The Business Year

Dr Ahmed Al-Sanousi

SAUDI ARABIA - Real Estate & Construction

Center of Attraction

CEO, Prince Sultan Cultural Centre (PSCC)

Bio

Dr Ahmed Al-Sanousi has more than 30 years experience as a Senior-level Director in the Contracting, Manufacturing, Healthcare, Trading, Commercial, Retail, and Service Operating sectors. He has been serving as a Senior Executive in positions of increasing scope, authority, and responsibility with direct involvement in the planning, development, management, operation, and maintenance of a large-scale, multi-organization system in an international setting. During the previous 10 years, Ahmed was an independent businessman involved in planning, initiating, and operating several small to medium-sized retail and service companies. Ahmed is an entrepreneur with demonstrated skills in strategic planning, business development, financial planning, management, marketing, communications, personnel administration, sales force management, and contract negotiations.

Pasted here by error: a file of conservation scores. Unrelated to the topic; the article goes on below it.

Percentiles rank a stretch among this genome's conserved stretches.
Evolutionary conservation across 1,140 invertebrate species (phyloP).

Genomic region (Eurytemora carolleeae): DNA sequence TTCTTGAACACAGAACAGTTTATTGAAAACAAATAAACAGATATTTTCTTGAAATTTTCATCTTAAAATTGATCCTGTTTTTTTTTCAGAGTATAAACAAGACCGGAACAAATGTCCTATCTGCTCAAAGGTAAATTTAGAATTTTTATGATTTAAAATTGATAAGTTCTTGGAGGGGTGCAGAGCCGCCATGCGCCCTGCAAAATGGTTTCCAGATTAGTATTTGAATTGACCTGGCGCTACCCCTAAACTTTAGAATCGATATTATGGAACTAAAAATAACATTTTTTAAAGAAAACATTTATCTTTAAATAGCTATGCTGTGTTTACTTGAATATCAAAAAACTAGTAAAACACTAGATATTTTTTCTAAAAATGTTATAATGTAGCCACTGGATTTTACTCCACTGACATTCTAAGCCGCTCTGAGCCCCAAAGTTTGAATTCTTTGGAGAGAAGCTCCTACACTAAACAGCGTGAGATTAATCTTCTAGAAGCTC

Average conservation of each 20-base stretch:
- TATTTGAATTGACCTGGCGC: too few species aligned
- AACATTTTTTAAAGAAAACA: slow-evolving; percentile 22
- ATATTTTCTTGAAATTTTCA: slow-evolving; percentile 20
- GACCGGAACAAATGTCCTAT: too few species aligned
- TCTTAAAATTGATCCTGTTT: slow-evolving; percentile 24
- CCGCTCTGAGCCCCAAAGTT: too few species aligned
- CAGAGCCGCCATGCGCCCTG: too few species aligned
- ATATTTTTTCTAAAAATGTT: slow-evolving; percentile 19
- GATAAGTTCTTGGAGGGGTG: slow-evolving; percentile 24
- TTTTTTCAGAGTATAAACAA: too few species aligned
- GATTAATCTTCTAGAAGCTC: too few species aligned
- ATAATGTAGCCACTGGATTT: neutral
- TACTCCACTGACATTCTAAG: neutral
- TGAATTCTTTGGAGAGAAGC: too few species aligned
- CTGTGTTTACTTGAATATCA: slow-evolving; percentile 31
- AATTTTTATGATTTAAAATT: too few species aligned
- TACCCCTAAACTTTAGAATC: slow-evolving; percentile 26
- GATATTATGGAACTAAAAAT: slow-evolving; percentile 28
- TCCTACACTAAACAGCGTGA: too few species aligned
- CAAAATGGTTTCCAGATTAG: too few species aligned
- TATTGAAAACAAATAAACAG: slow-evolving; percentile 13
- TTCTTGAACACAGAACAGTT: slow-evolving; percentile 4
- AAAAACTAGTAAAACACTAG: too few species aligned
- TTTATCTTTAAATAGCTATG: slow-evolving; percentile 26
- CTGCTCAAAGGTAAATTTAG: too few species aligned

"Beyond having a social impact, it will also have an economic impact."

How has the Prince Sultan Cultural Centre (PSCC) project evolved from an exhibition center into a massive multi-use real estate development?